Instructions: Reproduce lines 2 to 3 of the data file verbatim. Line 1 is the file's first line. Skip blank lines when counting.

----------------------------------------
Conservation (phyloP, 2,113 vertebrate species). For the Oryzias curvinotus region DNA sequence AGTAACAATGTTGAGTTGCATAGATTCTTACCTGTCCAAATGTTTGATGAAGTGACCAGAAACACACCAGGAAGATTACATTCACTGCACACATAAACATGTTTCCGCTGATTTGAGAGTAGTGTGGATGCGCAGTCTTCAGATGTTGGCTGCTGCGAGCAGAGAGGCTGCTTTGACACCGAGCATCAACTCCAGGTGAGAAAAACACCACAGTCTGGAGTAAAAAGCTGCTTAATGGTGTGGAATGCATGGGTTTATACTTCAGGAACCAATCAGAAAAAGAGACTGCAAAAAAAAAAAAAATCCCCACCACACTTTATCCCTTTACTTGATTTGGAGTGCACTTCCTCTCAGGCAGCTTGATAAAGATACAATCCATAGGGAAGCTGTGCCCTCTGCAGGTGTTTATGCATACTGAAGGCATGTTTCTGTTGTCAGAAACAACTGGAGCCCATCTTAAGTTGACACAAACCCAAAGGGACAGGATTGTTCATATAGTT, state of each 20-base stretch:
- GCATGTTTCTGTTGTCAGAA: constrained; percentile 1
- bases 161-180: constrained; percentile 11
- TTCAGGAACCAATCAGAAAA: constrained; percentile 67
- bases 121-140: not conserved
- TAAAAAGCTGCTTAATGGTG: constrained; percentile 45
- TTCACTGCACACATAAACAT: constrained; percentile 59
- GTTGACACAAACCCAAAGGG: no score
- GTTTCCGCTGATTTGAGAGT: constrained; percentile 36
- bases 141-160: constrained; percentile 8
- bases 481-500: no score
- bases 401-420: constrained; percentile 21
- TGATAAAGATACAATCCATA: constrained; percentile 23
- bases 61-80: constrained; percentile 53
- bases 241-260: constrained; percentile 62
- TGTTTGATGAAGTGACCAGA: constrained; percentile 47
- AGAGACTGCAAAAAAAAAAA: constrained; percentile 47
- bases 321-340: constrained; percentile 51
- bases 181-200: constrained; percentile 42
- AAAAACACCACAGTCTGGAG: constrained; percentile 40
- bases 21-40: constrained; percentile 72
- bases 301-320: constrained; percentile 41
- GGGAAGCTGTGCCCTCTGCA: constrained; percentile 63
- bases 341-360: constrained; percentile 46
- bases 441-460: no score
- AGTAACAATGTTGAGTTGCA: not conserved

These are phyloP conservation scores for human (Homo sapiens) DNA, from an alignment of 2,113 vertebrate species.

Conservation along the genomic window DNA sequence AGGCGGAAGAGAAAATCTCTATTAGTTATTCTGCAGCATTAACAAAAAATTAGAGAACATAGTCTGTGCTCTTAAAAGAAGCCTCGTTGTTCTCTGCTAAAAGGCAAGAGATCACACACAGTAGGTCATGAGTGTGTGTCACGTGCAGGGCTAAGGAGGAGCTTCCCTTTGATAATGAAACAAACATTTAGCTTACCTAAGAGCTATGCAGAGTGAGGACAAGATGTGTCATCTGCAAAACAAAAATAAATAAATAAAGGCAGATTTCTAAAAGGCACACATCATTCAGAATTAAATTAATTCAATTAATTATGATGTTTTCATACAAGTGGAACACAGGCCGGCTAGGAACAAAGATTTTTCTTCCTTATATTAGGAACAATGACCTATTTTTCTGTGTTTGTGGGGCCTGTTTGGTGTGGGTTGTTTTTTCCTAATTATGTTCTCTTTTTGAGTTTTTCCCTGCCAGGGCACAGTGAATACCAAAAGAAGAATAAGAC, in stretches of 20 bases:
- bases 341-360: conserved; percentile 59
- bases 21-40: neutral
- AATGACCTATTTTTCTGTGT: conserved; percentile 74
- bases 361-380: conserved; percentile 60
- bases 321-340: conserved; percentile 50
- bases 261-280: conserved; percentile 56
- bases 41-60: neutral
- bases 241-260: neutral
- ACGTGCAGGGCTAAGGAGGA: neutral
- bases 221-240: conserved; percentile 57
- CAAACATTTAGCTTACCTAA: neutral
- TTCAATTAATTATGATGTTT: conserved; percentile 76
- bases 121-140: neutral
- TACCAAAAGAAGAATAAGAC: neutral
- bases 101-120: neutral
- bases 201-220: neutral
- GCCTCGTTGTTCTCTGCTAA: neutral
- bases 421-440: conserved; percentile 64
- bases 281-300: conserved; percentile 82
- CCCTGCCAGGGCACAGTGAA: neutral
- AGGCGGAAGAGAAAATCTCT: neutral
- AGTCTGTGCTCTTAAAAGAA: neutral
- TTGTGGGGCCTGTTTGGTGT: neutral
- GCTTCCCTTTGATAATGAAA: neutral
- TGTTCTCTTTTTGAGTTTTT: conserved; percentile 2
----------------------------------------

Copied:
- GCATGTTTCTGTTGTCAGAA: constrained; percentile 1
- bases 161-180: constrained; percentile 11